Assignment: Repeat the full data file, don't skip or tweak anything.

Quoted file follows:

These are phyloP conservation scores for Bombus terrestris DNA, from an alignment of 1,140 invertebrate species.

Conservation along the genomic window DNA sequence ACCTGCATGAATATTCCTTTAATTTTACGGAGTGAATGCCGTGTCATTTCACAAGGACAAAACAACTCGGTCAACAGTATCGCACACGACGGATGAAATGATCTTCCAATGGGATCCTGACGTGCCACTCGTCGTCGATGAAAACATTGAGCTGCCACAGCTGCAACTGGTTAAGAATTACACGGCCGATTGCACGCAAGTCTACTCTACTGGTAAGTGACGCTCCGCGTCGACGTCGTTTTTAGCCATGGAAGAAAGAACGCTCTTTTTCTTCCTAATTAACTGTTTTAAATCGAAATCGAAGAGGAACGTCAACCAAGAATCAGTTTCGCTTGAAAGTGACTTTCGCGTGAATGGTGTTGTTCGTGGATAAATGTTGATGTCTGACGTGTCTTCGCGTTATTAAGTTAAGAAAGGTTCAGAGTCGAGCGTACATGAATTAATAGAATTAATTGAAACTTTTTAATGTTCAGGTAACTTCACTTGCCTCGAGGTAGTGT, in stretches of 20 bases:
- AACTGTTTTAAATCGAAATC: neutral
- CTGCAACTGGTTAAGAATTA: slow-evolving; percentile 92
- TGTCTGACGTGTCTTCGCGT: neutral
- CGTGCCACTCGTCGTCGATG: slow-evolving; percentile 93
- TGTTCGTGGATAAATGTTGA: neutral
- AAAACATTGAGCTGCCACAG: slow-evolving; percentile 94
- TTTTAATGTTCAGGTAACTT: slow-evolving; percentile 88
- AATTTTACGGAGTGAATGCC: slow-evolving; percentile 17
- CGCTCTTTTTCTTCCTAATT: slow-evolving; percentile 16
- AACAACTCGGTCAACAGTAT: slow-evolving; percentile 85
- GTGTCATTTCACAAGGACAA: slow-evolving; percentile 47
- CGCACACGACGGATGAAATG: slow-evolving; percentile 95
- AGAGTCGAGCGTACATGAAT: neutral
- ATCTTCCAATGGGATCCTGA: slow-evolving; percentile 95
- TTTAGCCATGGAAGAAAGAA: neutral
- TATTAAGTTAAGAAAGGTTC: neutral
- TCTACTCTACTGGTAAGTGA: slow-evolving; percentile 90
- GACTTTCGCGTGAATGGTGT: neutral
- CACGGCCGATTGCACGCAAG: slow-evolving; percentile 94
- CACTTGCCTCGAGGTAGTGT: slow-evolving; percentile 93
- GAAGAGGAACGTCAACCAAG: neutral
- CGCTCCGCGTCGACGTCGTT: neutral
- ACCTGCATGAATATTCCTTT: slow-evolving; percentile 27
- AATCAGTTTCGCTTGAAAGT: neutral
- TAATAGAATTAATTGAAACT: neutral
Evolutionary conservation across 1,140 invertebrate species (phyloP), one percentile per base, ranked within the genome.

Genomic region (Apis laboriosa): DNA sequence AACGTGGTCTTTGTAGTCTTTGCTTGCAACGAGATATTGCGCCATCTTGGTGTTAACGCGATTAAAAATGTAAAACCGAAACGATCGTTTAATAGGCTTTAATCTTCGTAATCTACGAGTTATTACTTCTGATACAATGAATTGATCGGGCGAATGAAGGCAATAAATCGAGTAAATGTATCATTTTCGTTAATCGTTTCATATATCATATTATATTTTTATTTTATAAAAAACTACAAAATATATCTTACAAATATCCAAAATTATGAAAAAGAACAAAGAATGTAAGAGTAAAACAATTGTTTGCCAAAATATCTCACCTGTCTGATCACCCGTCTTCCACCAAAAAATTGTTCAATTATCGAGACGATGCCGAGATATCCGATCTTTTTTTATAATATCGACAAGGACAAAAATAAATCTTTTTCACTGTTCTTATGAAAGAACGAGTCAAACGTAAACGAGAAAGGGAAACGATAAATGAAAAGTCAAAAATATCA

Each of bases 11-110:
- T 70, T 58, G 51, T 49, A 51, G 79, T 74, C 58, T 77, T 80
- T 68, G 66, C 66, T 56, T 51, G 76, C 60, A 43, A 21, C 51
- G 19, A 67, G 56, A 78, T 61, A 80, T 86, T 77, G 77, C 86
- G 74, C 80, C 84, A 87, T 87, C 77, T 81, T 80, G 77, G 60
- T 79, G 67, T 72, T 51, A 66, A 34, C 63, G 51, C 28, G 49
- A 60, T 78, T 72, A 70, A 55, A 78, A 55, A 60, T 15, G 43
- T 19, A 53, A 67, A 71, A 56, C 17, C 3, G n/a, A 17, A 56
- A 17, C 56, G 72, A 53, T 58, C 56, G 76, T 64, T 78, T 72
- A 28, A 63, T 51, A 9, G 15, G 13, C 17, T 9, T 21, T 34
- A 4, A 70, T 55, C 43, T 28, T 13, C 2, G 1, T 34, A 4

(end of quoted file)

These are phyloP conservation scores for Bombus terrestris DNA, from an alignment of 1,140 invertebrate species.

Conservation along the genomic window DNA sequence ACCTGCATGAATATTCCTTTAATTTTACGGAGTGAATGCCGTGTCATTTCACAAGGACAAAACAACTCGGTCAACAGTATCGCACACGACGGATGAAATGATCTTCCAATGGGATCCTGACGTGCCACTCGTCGTCGATGAAAACATTGAGCTGCCACAGCTGCAACTGGTTAAGAATTACACGGCCGATTGCACGCAAGTCTACTCTACTGGTAAGTGACGCTCCGCGTCGACGTCGTTTTTAGCCATGGAAGAAAGAACGCTCTTTTTCTTCCTAATTAACTGTTTTAAATCGAAATCGAAGAGGAACGTCAACCAAGAATCAGTTTCGCTTGAAAGTGACTTTCGCGTGAATGGTGTTGTTCGTGGATAAATGTTGATGTCTGACGTGTCTTCGCGTTATTAAGTTAAGAAAGGTTCAGAGTCGAGCGTACATGAATTAATAGAATTAATTGAAACTTTTTAATGTTCAGGTAACTTCACTTGCCTCGAGGTAGTGT, in stretches of 20 bases:
- AACTGTTTTAAATCGAAATC: neutral
- CTGCAACTGGTTAAGAATTA: slow-evolving; percentile 92
- TGTCTGACGTGTCTTCGCGT: neutral
- CGTGCCACTCGTCGTCGATG: slow-evolving; percentile 93
- TGTTCGTGGATAAATGTTGA: neutral
- AAAACATTGAGCTGCCACAG: slow-evolving; percentile 94
- TTTTAATGTTCAGGTAACTT: slow-evolving; percentile 88
- AATTTTACGGAGTGAATGCC: slow-evolving; percentile 17
- CGCTCTTTTTCTTCCTAATT: slow-evolving; percentile 16
- AACAACTCGGTCAACAGTAT: slow-evolving; percentile 85
- GTGTCATTTCACAAGGACAA: slow-evolving; percentile 47
- CGCACACGACGGATGAAATG: slow-evolving; percentile 95
- AGAGTCGAGCGTACATGAAT: neutral
- ATCTTCCAATGGGATCCTGA: slow-evolving; percentile 95
- TTTAGCCATGGAAGAAAGAA: neutral
- TATTAAGTTAAGAAAGGTTC: neutral
- TCTACTCTACTGGTAAGTGA: slow-evolving; percentile 90
- GACTTTCGCGTGAATGGTGT: neutral
- CACGGCCGATTGCACGCAAG: slow-evolving; percentile 94
- CACTTGCCTCGAGGTAGTGT: slow-evolving; percentile 93
- GAAGAGGAACGTCAACCAAG: neutral
- CGCTCCGCGTCGACGTCGTT: neutral
- ACCTGCATGAATATTCCTTT: slow-evolving; percentile 27
- AATCAGTTTCGCTTGAAAGT: neutral
- TAATAGAATTAATTGAAACT: neutral
Evolutionary conservation across 1,140 invertebrate species (phyloP), one percentile per base, ranked within the genome.

Genomic region (Apis laboriosa): DNA sequence AACGTGGTCTTTGTAGTCTTTGCTTGCAACGAGATATTGCGCCATCTTGGTGTTAACGCGATTAAAAATGTAAAACCGAAACGATCGTTTAATAGGCTTTAATCTTCGTAATCTACGAGTTATTACTTCTGATACAATGAATTGATCGGGCGAATGAAGGCAATAAATCGAGTAAATGTATCATTTTCGTTAATCGTTTCATATATCATATTATATTTTTATTTTATAAAAAACTACAAAATATATCTTACAAATATCCAAAATTATGAAAAAGAACAAAGAATGTAAGAGTAAAACAATTGTTTGCCAAAATATCTCACCTGTCTGATCACCCGTCTTCCACCAAAAAATTGTTCAATTATCGAGACGATGCCGAGATATCCGATCTTTTTTTATAATATCGACAAGGACAAAAATAAATCTTTTTCACTGTTCTTATGAAAGAACGAGTCAAACGTAAACGAGAAAGGGAAACGATAAATGAAAAGTCAAAAATATCA

Each of bases 11-110:
- T 70, T 58, G 51, T 49, A 51, G 79, T 74, C 58, T 77, T 80
- T 68, G 66, C 66, T 56, T 51, G 76, C 60, A 43, A 21, C 51
- G 19, A 67, G 56, A 78, T 61, A 80, T 86, T 77, G 77, C 86
- G 74, C 80, C 84, A 87, T 87, C 77, T 81, T 80, G 77, G 60
- T 79, G 67, T 72, T 51, A 66, A 34, C 63, G 51, C 28, G 49
- A 60, T 78, T 72, A 70, A 55, A 78, A 55, A 60, T 15, G 43
- T 19, A 53, A 67, A 71, A 56, C 17, C 3, G n/a, A 17, A 56
- A 17, C 56, G 72, A 53, T 58, C 56, G 76, T 64, T 78, T 72
- A 28, A 63, T 51, A 9, G 15, G 13, C 17, T 9, T 21, T 34
- A 4, A 70, T 55, C 43, T 28, T 13, C 2, G 1, T 34, A 4